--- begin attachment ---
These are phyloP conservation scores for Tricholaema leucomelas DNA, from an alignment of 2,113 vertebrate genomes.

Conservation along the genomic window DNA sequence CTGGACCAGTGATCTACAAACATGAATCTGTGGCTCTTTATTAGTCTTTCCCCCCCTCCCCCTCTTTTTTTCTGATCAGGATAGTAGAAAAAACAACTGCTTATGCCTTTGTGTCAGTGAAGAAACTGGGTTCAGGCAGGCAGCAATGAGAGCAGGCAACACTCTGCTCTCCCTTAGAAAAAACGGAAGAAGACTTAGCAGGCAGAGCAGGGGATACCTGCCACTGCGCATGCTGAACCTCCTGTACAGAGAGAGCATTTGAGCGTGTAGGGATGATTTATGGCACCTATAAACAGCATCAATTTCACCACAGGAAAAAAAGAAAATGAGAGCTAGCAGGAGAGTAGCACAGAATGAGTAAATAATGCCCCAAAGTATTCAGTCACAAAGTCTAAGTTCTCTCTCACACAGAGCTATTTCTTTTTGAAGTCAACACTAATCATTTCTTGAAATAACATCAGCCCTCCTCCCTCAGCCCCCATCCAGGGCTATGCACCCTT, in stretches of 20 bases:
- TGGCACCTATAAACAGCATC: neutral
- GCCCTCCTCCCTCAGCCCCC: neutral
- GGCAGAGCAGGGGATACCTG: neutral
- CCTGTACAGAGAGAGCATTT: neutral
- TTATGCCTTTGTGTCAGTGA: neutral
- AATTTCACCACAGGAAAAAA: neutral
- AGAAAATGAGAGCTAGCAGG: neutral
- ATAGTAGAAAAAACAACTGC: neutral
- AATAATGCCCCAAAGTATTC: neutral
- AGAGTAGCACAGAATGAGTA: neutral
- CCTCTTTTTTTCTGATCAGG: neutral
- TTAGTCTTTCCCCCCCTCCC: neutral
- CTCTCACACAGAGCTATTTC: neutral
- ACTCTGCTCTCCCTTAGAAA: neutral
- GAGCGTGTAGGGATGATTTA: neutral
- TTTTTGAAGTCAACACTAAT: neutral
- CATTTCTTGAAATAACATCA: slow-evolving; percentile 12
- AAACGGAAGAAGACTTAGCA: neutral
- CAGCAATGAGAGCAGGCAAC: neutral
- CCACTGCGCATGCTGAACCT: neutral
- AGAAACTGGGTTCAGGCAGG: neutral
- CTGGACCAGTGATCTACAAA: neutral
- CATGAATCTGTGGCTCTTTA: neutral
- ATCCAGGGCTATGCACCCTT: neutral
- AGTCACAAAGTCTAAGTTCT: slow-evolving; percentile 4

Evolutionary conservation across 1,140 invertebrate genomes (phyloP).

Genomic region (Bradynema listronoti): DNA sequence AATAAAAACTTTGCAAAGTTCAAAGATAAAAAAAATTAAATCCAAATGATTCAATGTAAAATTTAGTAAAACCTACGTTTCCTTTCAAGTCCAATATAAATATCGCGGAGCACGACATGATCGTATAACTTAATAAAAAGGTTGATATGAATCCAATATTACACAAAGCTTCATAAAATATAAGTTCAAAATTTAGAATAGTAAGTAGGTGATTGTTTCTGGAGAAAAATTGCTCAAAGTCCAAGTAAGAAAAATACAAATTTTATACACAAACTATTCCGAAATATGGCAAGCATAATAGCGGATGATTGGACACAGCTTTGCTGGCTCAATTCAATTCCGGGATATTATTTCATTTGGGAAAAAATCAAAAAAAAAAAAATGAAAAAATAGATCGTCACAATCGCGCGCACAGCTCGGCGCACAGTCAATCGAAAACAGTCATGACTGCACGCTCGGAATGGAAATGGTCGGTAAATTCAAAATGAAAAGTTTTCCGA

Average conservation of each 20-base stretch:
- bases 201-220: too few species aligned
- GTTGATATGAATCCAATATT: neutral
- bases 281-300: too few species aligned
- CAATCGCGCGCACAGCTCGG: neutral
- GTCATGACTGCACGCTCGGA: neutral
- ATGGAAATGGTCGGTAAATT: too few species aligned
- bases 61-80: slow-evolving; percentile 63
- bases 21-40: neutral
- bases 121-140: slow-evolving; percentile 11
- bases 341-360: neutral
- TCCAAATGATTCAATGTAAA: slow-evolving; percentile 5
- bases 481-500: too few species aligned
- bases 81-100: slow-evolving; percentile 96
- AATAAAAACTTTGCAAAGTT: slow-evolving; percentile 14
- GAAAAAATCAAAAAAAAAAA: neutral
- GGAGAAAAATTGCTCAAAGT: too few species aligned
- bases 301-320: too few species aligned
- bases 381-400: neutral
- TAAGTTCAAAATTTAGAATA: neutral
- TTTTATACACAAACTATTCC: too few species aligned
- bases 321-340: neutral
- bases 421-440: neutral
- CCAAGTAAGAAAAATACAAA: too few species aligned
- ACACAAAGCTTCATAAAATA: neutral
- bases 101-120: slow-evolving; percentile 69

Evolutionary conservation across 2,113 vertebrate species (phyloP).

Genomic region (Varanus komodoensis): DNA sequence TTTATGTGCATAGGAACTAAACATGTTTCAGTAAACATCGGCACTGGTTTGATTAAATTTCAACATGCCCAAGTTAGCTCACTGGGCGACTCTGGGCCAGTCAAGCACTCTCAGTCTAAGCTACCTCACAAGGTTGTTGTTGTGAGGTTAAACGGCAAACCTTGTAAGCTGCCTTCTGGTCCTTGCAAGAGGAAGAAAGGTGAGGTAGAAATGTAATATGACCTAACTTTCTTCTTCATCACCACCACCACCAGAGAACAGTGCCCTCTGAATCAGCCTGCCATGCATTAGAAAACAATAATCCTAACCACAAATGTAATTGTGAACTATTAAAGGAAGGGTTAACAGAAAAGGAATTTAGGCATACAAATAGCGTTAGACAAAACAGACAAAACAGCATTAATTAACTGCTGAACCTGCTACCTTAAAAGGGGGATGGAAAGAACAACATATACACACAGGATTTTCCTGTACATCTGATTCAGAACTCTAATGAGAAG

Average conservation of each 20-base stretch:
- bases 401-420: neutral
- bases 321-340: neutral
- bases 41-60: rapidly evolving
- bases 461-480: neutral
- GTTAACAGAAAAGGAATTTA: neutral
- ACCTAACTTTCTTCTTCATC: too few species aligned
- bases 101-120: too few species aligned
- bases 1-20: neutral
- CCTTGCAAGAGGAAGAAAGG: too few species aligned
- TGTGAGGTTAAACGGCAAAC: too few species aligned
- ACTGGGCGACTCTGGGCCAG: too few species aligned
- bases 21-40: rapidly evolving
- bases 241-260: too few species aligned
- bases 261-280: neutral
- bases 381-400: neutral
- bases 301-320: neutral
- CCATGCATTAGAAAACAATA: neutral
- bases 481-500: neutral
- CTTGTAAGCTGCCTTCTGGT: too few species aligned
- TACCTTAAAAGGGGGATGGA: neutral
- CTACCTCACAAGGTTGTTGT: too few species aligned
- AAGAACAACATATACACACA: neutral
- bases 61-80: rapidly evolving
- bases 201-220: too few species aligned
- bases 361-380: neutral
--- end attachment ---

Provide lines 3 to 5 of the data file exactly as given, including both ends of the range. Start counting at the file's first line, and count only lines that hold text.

- TGGCACCTATAAACAGCATC: neutral
- GCCCTCCTCCCTCAGCCCCC: neutral
- GGCAGAGCAGGGGATACCTG: neutral